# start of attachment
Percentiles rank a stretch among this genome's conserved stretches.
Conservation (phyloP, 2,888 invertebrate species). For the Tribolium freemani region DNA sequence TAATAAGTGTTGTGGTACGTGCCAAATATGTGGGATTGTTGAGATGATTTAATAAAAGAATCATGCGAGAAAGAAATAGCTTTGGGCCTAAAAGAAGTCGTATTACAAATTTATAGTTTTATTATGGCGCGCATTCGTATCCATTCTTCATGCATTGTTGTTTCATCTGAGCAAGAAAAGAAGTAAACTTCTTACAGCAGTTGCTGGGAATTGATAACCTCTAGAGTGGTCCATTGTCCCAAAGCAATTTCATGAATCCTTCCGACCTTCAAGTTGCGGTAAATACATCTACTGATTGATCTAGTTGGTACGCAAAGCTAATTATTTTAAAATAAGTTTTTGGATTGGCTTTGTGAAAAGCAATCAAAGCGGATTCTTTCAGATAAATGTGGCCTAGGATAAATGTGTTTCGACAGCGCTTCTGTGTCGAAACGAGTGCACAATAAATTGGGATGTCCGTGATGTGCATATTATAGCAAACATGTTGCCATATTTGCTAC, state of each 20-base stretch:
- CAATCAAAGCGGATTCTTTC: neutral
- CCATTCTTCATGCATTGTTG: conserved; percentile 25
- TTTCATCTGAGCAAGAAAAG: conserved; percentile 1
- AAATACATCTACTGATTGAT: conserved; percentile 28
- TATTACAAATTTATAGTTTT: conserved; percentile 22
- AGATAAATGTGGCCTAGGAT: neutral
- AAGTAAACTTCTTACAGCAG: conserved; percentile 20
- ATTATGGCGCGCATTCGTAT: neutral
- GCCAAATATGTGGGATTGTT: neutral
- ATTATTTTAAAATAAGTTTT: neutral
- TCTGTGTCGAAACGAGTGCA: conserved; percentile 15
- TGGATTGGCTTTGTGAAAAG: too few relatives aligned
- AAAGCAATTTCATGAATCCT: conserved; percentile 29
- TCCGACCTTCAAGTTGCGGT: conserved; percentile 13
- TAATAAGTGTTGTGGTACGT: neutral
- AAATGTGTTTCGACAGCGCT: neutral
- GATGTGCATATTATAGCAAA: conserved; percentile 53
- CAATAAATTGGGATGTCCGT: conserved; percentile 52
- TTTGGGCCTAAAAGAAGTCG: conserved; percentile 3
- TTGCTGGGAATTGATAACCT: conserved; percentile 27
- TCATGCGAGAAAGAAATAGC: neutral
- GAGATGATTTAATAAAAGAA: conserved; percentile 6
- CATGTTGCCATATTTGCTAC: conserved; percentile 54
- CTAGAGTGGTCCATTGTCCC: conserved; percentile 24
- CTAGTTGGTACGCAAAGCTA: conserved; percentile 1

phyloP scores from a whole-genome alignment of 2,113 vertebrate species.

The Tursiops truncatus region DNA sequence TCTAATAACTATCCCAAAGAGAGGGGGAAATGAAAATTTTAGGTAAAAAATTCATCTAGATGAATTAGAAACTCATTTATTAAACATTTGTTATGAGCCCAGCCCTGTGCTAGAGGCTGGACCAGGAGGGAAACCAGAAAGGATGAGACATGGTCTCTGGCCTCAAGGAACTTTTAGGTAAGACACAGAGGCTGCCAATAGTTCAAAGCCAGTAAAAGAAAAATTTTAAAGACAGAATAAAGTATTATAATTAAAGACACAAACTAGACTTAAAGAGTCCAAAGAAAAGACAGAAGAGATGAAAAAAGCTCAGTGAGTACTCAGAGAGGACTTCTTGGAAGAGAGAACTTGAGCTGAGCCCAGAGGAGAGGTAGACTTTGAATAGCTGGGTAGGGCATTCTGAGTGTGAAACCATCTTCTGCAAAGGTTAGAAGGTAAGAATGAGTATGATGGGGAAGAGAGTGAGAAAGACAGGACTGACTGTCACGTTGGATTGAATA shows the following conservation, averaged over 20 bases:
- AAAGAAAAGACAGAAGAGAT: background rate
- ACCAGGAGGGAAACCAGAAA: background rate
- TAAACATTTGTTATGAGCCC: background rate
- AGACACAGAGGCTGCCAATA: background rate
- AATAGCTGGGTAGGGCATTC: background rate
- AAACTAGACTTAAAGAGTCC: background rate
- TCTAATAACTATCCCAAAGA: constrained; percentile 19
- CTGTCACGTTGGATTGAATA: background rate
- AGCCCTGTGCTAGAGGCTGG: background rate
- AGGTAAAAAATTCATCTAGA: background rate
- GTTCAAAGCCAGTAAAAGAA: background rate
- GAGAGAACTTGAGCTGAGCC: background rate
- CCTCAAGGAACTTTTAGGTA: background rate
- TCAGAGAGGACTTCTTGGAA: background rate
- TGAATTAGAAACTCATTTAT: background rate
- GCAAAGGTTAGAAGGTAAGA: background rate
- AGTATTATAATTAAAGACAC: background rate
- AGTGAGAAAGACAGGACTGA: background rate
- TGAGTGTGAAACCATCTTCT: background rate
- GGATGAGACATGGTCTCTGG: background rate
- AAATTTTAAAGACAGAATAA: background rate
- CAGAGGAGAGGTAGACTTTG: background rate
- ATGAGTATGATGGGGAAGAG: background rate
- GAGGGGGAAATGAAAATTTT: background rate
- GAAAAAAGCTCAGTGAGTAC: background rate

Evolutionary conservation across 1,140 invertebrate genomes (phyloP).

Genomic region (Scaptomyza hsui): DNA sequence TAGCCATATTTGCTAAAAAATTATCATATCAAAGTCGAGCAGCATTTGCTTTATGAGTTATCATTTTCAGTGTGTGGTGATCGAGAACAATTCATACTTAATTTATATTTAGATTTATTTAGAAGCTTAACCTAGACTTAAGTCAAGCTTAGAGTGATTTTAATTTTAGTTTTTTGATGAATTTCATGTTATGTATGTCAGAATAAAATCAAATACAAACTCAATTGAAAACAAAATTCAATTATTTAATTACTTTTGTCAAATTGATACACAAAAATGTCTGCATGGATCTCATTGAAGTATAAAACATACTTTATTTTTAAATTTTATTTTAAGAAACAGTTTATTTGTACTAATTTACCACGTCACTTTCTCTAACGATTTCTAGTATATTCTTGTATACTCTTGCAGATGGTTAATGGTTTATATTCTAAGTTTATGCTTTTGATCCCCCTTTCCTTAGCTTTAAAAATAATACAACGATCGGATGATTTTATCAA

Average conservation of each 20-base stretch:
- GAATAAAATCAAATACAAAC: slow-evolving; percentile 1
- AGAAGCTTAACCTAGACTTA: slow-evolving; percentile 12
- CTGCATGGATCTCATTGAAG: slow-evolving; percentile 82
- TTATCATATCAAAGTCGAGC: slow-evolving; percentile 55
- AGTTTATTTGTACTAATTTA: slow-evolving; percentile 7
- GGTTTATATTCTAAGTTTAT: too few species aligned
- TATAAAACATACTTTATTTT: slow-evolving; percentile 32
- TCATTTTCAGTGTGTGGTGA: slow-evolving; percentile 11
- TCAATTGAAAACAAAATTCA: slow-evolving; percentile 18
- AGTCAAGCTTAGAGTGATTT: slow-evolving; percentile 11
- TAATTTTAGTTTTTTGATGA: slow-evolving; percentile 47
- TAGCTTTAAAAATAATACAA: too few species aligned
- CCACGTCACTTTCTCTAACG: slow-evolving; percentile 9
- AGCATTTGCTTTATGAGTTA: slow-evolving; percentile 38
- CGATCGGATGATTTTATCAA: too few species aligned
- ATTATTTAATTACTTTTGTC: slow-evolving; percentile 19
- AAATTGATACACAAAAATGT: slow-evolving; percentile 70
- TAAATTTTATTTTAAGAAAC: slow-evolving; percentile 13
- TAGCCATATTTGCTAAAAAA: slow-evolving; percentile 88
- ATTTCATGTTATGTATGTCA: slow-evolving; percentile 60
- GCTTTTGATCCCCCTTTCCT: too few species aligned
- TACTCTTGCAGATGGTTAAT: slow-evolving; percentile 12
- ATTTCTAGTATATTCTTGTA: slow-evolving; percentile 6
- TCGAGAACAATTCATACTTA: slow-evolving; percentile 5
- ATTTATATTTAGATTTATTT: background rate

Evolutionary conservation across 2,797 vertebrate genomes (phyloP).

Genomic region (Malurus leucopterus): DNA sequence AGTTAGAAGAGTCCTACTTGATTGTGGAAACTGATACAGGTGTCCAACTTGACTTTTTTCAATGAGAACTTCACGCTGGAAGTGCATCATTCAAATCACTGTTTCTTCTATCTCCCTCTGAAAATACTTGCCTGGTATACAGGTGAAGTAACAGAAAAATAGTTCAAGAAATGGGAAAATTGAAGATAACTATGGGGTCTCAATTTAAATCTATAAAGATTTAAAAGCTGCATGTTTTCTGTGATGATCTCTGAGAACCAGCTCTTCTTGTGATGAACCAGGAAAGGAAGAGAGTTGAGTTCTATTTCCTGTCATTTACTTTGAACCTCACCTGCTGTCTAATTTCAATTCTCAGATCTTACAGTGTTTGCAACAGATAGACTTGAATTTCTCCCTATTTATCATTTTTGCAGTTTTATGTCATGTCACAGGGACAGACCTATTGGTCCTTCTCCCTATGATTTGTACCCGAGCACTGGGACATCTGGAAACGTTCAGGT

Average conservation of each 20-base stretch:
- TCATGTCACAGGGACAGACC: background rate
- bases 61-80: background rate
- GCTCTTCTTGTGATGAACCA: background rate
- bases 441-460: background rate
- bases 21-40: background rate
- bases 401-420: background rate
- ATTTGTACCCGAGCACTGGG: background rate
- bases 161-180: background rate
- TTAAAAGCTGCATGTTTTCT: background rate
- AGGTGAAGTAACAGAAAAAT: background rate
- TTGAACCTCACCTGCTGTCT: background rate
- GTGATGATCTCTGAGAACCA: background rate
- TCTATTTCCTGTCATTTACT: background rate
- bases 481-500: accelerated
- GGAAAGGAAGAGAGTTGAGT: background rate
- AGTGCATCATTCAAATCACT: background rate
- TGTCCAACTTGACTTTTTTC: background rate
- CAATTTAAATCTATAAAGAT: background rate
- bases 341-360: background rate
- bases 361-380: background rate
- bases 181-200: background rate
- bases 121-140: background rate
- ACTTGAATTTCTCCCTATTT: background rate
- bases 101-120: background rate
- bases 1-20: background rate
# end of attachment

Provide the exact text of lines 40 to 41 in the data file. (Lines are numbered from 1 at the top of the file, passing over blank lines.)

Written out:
- GTTCAAAGCCAGTAAAAGAA: background rate
- GAGAGAACTTGAGCTGAGCC: background rate